Join Monster Honey Sarah as she RAWRs her way in 2017 and shares her favorite films of 2016!


10. Hush 

A Netflix-only release, home invasions aren’t usually my cup of tea, but this promised a different spin by having a deaf-mute  protagonist who has to think differently to defend herself and her home. Hush is full of atmosphere and great, intense scenes, all achieving an attention grabbing story with only 15 minutes worth of spoken dialogue in the 70 minute runtime. Show, don’t tell, to a delightful degree. 

9. Sadako vs Kayako

I’m a shameless Asian horror nerd, I’ve never denied it, but this was something special. A face-off between the two biggest characters in the subgenre? This is my Batman v Superman, and thankfully it is much more entertaining than that film was. It managed spooky, silly, and even a few references to classic moments. A must for long time fans of these two ladies of horror

8. Pride and Prejudice and Zombies 

I’m as surprised as you are, okay? I’m an Austen fan and very much not a fan of the half-arsed parody book on which this is based, so I went in ready to hate this movie. Imagine my shock when I ended up having a really fun time. It’s funny and gory, and the great cast take the undead as seriously as they do the Jane Austen dialogue. Nothing world changing, but hugely enjoyable.

7. Goodnight Mommy 

What if someone in your family was an imposter? That is the question twins Lukas and Elias ask themselves when their mother comes home from the hospital with a heavily bandaged face and begins to act strangely. The delight in this Austrian film lies in the tension that permeates the single location that almost the entire film takes place in, which means you can never be sure what will happen. Plus, creepy twins in masks.

6. Under the Shadow 

A mother and her daughter in war torn Iran are haunted and tormented by a dark spirit in what some are calling a successor to 2014’s The Babadook, with its concentration on an increasingly desperate mother. Whilst maybe not as intense as that film, Under the Shadow has an almost old-school quality in its chills which make it a must-watch.

5. The Witch

This atmospheric historical horror from first time writer/director Robert Eggers, about supernatural forces terrorizing an isolated family in 1600s New England, is creepy and fascinating, especially when you find out that Eggers based a lot of the script on real accounts from the time period. The cast all do a great job, and the haunting cinematography is not to be missed. All hail Black Phillip. 

4. Rogue One: A Star Wars Story 

It’s a galaxy far, far, away, but not as you might know it. This is the Star Wars film that really goes for the war part of the title. Dealing with the group of rebels who steal the Death Star plans pre-1977’s A New Hope, Rogue One exists in some delightfully gritty shades of grey while the main saga focuses on its light vs dark motif. It helps that it has a great ensemble cast, special mention to Donnie Yen and Ben Mendelsohn, and some very impressive special effects. More than just a cash grab to tide us over until Episode VIII.

3. Green Room 

Punks vs Nazis. But enough about current affairs; let’s talk about Jeremy Saulnier’s latest film. Anton Yelchin stars as the front man of a band that finds themselves under siege backstage after seeing something they shouldn’t have in a middle of nowhere Neo-Nazi venue. This film is wonderfully tense and uncomfortable, full of moments that will leave you squirming. Throw in the always brilliant Patrick Stewart as the lead bad guy and you have a film that has moments of brilliance in its simple set-up.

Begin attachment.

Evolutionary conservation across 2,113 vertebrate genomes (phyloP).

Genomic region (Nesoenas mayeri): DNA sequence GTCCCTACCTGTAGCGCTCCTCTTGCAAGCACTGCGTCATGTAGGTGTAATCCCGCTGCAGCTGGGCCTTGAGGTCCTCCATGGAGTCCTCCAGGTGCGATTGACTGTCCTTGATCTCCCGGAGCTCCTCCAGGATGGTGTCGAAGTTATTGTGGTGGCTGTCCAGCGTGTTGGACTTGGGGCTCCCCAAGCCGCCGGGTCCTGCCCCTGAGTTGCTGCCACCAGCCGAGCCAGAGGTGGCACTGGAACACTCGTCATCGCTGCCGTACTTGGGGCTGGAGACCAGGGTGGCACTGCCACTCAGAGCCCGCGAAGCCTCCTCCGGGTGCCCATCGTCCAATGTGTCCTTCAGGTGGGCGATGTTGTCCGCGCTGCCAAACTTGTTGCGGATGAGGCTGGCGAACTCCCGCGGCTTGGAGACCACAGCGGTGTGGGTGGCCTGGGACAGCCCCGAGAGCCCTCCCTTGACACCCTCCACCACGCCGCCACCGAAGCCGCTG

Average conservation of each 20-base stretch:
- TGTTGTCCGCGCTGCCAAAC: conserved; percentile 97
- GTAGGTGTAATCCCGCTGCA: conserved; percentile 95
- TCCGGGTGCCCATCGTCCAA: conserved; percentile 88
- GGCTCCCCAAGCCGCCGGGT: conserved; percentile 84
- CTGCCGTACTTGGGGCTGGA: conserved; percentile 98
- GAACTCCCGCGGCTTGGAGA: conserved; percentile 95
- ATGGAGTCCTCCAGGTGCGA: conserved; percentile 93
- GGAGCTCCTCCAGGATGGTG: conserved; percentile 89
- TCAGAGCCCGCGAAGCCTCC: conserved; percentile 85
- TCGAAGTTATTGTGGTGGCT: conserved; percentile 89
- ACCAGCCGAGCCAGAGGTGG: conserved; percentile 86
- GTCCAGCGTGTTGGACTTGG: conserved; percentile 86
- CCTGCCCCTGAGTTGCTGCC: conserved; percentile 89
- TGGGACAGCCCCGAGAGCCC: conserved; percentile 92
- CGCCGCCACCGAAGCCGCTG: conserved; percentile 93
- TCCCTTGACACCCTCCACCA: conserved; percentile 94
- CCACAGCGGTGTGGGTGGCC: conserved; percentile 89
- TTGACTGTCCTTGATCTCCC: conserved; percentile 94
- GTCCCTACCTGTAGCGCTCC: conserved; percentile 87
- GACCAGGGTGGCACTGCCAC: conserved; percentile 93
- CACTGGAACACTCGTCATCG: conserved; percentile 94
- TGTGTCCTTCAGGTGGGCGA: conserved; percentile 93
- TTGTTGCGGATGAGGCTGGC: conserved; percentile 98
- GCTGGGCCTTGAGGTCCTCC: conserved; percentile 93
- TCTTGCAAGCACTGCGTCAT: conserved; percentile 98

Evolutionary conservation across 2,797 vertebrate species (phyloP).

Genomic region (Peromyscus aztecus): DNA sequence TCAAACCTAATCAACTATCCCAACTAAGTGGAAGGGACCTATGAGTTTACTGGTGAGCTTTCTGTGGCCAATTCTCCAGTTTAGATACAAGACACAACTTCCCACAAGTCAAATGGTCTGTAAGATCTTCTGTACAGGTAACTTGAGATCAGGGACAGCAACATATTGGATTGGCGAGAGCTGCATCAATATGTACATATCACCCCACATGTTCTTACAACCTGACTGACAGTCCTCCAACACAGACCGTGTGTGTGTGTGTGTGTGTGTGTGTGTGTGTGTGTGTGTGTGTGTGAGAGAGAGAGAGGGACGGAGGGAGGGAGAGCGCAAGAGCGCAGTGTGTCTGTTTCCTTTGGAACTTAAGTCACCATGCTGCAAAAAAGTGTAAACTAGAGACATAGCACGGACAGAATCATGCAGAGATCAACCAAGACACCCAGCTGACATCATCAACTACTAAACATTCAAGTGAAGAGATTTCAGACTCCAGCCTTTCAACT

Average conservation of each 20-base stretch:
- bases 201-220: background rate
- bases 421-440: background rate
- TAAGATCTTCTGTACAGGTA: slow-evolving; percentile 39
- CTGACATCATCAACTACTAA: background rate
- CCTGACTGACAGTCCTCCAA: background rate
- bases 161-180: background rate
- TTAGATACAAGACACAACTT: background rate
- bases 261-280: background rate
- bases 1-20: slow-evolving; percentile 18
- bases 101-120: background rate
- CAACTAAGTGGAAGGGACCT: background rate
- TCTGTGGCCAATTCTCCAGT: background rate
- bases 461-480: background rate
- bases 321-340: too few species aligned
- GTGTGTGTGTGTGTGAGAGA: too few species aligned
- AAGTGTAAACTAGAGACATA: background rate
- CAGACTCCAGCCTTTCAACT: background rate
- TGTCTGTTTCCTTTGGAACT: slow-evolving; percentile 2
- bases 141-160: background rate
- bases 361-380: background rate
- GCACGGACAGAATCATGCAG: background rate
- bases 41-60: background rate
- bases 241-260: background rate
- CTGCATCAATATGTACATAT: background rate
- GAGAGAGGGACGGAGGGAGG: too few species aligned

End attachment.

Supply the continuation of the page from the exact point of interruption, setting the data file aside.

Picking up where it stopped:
2. Train to Busan 

I try to avoid grand generalizing statements, but Train to Busan is, without a doubt, the greatest zombie film since 28 Days Later. However it doesn’t necessarily do anything new, it’s just that everything it does do it does really, really, well. The film focuses on an express train in the midst of a viral outbreak and the various characters on board, including a businessman and his young daughter, who are trying to survive. The director has previously worked only in animation and it really shows in the energy and flow of the set pieces. It is a terrific and occasionally terrifying thrill ride. See it before they ruin it with the American remake.

1. Your Name 

Probably not the most Horror Honey typical choice, but when a film is this sweet, emotional and beautiful, you have to make an exception. I’ve seen it three times now and I don’t think I could possibly ever get tired of it. This is a very different boy-meets-girl story as small town girl Mitsuha and city boy Taki switch bodies via their dreams. What then follows is an experience that takes you through all kinds of wonderful highs and lows in telling their story. The animation is breathtaking and detailed, the soundtrack utterly perfect, and everything just comes together to make a film that, if there is any justice, will still be talked about for a long time. 

A few honourable mentions: Midnight Special was wonderfully cool sci-fi, and from FrightFest, Egomaniac and faux documentary Fury of the Demon were delightfully original. Also, I think they’re still trying to get the nail marks out of the armrest from when I saw 10 Cloverfield Lane.

Worst-wise, I’ve gotten quite lucky this year, although Batman v Superman: Dawn of Justice and Suicide Squad were exercises in what not to do with superhero films, and Sharknado 4: The Fourth Awakens was just painful. It’s not funny anymore. Stop it. I also wasn’t overly fond of Blair Witch.

The only trouble is the serious lack of monster movies. Unless you count Monster Trucks, which is coming out on Boxing Day. I do not.

Until next year, minions!

Did you have a favorite monster movie in 2016?
Tell Sarah on Twitter: @SarahJoSmiley

Belladonna Horror Mag 1.7
Belladonna Horror Mag: Belladonna Horror Mag 1.7
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